As they say, and they’re very happy about that. And now they’re, now that they’ve gotten to this part in their life, they’re giving swimming lessons to themselves. So that does work in a lot of ways and it doesn’t work in some ways because so many adults who are afraid in water, and that’s half of adults, are not taking their kids to swimming lessons because they’re terrified that their kids are going to drown in lessons, partly because they’re terrified that they would drown if they were in lessons themselves, partly because they’ve taken lessons and they didn’t work and they were very scary and They got so discouraged.

They thought, there’s no way I can’t learn to swim. I, nothing works. And it was true because the system is made for kids. It’s not made for adults. It does not work for adults who are afraid. It works for adults who are not afraid, but it doesn’t work for adults who are afraid and half of adults are afraid.

So when an adult goes to swimming lessons these days and takes traditional swimming lessons at the, or the, then we have you know what that was, right? 

Diane Hullet: How many guests? At the YMCA or at the somewhere, right? Yes. Yes. At some kind of public rec center, they say, I’ve got to learn to swim and they sign up.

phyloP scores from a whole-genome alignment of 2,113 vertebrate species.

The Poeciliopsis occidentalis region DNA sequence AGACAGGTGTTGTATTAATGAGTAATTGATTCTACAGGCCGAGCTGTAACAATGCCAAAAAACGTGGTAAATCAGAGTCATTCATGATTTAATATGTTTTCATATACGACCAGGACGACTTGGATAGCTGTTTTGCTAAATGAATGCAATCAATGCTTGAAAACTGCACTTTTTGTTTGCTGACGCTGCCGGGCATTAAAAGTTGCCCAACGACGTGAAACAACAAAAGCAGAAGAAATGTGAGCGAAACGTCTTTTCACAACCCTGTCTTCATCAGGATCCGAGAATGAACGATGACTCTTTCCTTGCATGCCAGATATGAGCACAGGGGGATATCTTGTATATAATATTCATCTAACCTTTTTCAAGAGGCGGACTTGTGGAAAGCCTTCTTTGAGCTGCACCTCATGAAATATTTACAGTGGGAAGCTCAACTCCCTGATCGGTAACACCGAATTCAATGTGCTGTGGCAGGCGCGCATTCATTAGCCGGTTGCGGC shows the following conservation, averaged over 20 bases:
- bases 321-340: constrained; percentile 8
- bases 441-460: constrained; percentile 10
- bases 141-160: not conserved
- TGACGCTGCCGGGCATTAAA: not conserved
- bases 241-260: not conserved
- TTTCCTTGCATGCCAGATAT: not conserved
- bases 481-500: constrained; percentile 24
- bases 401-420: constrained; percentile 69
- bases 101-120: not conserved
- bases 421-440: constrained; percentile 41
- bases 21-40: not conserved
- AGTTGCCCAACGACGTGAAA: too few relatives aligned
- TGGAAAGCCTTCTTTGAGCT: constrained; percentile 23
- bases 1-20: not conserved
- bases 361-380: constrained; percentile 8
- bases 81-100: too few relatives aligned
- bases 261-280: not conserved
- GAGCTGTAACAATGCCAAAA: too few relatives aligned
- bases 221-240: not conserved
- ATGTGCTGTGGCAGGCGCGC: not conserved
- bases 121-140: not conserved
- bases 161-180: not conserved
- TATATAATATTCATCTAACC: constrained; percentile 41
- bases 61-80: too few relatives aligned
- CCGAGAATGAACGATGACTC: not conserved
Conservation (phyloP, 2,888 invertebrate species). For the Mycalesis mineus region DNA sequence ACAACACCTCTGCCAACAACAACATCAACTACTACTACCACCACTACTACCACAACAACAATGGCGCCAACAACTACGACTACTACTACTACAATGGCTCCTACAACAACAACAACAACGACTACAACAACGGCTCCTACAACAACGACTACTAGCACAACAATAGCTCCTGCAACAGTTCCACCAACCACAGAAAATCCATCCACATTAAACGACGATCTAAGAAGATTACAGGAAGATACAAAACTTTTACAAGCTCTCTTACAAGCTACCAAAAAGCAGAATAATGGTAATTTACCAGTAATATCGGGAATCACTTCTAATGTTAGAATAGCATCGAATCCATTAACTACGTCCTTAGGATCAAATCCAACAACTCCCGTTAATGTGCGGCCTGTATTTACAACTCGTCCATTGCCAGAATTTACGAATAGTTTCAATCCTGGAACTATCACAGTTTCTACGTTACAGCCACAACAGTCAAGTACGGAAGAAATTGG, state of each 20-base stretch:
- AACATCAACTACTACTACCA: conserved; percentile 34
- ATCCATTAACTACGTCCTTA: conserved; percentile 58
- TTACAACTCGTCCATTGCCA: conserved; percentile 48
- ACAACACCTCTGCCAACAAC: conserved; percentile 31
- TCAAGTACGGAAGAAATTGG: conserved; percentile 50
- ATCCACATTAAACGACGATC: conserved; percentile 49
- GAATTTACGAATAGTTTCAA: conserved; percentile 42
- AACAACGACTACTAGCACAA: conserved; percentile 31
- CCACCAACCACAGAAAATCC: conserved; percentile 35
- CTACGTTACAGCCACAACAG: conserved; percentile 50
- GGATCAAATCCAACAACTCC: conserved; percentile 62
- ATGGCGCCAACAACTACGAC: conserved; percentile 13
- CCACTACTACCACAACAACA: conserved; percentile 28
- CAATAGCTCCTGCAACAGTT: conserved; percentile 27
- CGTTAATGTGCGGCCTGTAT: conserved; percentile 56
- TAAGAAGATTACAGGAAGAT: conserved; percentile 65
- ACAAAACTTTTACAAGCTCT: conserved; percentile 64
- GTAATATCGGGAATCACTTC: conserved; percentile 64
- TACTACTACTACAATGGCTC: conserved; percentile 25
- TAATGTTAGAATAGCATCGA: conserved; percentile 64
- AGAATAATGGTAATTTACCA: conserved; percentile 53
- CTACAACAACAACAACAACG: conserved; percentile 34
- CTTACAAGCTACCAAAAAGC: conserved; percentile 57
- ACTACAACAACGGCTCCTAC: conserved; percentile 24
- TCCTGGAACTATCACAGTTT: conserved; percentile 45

But when they get the lesson doesn’t work. Yes. Because the 

Melon Dash: instructors try to teach people who are afraid to put their faces in, who are afraid to open their eyes underwater, who don’t want to take their hands off their nose, who don’t want to take their hands off the wall, who don’t want to take their feet off the bottom.

The instructors are saying, everybody jump in. Or they’re saying. Push off the wall in a streamlined fashion, or they’re saying, kick your legs like this. And everybody is going, what do you mean? I mean, they’re, they’re not saying it out loud. And I wish they would. They need to be saying, what are you, what are you talking about?

I don’t even want to put my face in. I’m afraid I’m going to panic. If I put my face, if I lie down, if I let go of the wall, I don’t know how to stand up now. These are not crazy concerns. These are not these are justifiable. They are questions that half of the adult population in the United States has.